As the debate over FCC Chairman Wheeler’s Net neutrality proposal rages on, the Wall Street Journal asked two tech policy experts whether broadband should be regulated like a public utility. Arguing the “no” side was TechFreedom’s Berin Szoka, arguing “yes” was Columbia Law School’s Tim Wu. Read the article and both essays on , or see Berin’s essay below:

Public-utility regulation is a self-fulfilling prophecy: It assumes competition is impossible—and keeps it that way.

Utilities accept heavy regulation, which insulates them from competition. This quid pro quo makes sense only when technology is static and alternative infrastructure just isn’t cost-effective.

Broadband, however, isn’t a “natural monopoly” and it doesn’t require the kind of oversight originally developed for railroads. The industry is rapidly evolving and competition is thriving as never before, thanks to a regulatory light touch and despite lingering federal and local obstacles.

Competition Is Alive and Well

Telephone and cable companies have been trying to out-innovate each other since the mid-1990s. Despite talk of a cable monopoly in broadband, phone carriers are gaining ground.

AT&T’s upgraded DSL service, delivered via fiber to neighborhoods, should reach 75% of its footprint by 2016 with download speeds 10 to 15 times faster than Netflix high-definition streaming. Some 70% of Verizon households will soon have access to FiOS, the carrier’s fiber-to-the-home network, and cable firms have raised top download speeds to match Verizon’s. Google Fiber may expand its full-gigabit service to 34 more cities from the original three, giving more Americans access to a “third pipe” to the Internet.

One in 10 Americans, meanwhile, relies entirely on wireless broadband and the number is growing as those networks get faster. Opening more radio spectrum would help, but the FCC and Congress have moved slowly. Likewise, the FCC has been reluctant to let phone companies transition to Internet protocol-based networks, even though doing so would save billions of dollars that could be used to make the “second pipe” faster.

Where government has gotten out of the way, broadband competition, investment and innovation have flourished. Indeed, the regulatory light touch for broadband wisely begun by President Clinton’s FCC unleashed $1.3 trillion in private broadband investment. Yet some insist the FCC made a mistake in not subjecting broadband to public-utility rules in 2002.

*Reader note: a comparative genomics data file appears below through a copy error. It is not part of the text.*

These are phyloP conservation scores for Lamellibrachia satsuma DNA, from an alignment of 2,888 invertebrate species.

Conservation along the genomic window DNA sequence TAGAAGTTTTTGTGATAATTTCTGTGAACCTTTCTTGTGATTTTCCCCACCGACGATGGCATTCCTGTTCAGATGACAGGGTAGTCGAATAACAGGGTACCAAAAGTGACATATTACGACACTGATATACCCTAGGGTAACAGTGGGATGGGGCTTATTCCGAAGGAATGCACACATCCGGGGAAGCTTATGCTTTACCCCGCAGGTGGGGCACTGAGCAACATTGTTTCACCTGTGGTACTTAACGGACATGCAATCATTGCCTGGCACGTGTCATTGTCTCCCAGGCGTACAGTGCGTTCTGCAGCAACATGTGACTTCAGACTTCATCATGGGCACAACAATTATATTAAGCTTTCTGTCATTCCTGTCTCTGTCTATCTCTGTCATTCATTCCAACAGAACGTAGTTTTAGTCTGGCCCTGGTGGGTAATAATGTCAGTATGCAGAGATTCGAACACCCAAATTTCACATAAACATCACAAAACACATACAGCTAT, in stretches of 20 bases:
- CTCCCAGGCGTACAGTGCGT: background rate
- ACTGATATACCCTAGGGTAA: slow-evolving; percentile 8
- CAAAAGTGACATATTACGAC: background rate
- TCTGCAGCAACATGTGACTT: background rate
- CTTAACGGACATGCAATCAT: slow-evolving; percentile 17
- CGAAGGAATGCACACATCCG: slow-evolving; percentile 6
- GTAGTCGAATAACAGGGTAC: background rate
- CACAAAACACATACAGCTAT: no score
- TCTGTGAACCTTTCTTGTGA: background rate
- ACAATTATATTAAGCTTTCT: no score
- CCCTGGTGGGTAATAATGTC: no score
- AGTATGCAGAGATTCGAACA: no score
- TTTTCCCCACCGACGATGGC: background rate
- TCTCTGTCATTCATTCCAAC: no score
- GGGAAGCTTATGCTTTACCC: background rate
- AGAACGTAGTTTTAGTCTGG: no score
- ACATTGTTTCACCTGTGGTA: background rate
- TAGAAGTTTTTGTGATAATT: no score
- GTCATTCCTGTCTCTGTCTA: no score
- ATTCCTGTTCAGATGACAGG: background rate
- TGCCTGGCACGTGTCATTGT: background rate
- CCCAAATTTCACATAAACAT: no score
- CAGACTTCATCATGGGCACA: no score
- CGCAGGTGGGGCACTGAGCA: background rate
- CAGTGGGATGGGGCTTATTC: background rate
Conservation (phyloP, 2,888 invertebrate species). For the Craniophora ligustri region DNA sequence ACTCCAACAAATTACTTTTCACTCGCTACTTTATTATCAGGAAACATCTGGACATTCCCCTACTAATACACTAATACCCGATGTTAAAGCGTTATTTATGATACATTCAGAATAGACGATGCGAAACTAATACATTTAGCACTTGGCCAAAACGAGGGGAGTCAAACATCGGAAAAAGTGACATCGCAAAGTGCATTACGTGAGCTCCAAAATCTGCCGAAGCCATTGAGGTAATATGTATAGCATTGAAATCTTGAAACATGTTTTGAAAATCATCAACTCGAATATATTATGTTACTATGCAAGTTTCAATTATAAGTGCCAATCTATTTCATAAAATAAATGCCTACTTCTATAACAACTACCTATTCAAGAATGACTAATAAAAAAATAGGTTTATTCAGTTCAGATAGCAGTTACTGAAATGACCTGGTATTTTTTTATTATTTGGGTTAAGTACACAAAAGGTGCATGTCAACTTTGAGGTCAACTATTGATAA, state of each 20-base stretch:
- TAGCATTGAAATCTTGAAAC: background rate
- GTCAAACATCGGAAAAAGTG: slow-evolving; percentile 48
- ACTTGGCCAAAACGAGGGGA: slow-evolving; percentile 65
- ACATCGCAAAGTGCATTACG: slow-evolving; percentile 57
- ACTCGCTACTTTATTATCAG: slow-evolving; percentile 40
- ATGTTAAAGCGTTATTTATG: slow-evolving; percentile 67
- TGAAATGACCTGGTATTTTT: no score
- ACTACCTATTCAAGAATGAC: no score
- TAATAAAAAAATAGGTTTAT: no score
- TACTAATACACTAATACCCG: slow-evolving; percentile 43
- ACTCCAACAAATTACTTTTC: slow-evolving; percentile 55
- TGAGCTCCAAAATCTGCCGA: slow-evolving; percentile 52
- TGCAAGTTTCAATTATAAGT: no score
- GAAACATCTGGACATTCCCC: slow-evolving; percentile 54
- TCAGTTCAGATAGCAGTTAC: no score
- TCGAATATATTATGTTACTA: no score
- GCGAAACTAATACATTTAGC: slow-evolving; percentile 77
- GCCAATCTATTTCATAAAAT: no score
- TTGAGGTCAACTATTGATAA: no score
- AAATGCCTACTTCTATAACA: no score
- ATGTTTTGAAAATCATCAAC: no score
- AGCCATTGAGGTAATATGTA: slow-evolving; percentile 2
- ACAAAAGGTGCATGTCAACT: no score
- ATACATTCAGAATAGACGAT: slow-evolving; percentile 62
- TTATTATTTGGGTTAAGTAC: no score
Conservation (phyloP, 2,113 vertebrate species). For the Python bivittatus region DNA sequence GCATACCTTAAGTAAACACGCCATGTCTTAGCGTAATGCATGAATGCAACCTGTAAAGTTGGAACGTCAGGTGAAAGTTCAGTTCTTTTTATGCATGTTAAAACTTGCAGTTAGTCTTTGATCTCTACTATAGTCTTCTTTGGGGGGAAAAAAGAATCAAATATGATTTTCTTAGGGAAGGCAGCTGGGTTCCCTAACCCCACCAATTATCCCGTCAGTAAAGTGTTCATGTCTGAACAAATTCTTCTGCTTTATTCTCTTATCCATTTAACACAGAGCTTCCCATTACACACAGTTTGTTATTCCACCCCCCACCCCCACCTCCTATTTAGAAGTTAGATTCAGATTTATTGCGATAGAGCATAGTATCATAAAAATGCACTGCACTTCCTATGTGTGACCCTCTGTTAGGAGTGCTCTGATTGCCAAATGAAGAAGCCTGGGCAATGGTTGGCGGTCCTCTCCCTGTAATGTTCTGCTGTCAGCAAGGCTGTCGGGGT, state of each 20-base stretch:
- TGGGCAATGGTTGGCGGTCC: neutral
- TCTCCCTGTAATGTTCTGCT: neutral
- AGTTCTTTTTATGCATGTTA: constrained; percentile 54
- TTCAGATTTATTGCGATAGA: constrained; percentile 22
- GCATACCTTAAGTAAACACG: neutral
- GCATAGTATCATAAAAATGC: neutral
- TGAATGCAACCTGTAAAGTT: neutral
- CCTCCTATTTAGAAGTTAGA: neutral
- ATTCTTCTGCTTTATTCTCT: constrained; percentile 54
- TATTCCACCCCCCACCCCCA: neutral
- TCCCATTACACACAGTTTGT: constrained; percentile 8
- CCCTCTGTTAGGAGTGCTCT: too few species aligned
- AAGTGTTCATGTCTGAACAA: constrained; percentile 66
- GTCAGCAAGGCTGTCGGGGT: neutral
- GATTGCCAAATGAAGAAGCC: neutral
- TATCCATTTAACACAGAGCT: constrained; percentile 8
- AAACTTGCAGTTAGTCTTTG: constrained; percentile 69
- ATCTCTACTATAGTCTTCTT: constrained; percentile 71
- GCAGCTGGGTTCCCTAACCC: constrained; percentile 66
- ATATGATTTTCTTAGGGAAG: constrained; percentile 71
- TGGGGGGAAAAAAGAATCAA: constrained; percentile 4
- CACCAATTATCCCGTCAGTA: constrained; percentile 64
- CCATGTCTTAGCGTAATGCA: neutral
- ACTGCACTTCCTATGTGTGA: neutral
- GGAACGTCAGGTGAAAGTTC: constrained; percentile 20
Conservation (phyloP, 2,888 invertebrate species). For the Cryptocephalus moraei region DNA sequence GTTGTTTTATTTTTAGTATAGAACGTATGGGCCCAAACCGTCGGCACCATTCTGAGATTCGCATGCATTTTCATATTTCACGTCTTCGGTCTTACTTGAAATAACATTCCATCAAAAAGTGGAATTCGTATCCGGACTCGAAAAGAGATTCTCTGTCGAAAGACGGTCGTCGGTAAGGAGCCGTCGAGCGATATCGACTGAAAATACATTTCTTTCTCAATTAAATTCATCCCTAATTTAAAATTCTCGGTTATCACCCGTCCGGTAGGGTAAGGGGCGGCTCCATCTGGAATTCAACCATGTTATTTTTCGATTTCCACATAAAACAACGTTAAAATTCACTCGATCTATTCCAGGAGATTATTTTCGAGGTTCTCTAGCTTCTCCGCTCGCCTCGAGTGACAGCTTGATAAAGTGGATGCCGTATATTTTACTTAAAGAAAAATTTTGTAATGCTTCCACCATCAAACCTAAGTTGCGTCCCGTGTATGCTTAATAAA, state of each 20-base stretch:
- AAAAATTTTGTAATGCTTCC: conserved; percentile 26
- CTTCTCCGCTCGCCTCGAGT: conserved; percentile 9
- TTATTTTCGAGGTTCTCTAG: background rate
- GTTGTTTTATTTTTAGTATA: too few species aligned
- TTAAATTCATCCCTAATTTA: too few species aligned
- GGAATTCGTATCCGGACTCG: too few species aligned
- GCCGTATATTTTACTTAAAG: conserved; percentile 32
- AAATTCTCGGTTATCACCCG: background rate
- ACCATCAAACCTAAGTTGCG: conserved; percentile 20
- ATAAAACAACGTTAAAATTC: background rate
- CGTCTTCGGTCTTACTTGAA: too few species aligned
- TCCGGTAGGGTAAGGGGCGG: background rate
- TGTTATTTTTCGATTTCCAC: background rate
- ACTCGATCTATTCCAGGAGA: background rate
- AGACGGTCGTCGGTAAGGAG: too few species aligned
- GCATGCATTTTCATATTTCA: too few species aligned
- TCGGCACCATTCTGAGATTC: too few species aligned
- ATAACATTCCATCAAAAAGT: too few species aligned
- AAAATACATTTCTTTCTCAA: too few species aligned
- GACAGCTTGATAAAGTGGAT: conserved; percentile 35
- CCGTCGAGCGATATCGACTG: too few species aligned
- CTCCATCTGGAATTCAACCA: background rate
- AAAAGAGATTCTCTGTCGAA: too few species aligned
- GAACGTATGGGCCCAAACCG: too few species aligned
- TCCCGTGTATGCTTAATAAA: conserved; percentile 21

Congress, including 74 Democrats, overwhelmingly opposed “reclassification” to public-utility status in 2010 and with good reason: Even if the FCC promises not to apply the most burdensome public-utility rules, the process would be slow and messy, paralyzing investment for years and discouraging new entrants.

And for what? The FCC has already claimed sweeping powers to regulate broadband just shy of a full-blown utility. The more judiciously it uses that power the better, but merely having the option makes reclassification largely unnecessary.

A Better Way

Reclassification would distract the FCC from doing what it can to facilitate broadband competition and deployment.

Some think the answer is having cities operate broadband networks. Provo, Utah, tried that, and the city wound up selling its $39 million network to Google Fiber for $1 after realizing the city just wasn’t good at running it.

Instead, municipalities should reduce the local bureaucracy that discourages new entrants like Google Fiber and even incumbents like Verizon from expanding. If cities want to spend tax dollars to improve Internet access, they should install “Dig Once” conduits under streets that any broadband provider could lease. That could make deployment 90% cheaper while adding just 1% to the cost of a road project.

Increased competition can bring down prices, making Internet access more affordable for those who still don’t have it. Subsidies also could help—but added regulatory barriers certainly won’t.

Broadband should be regulated like most other industries: through antitrust and consumer-protection laws. That’s a better model for regulation—one that doesn’t give up on competition.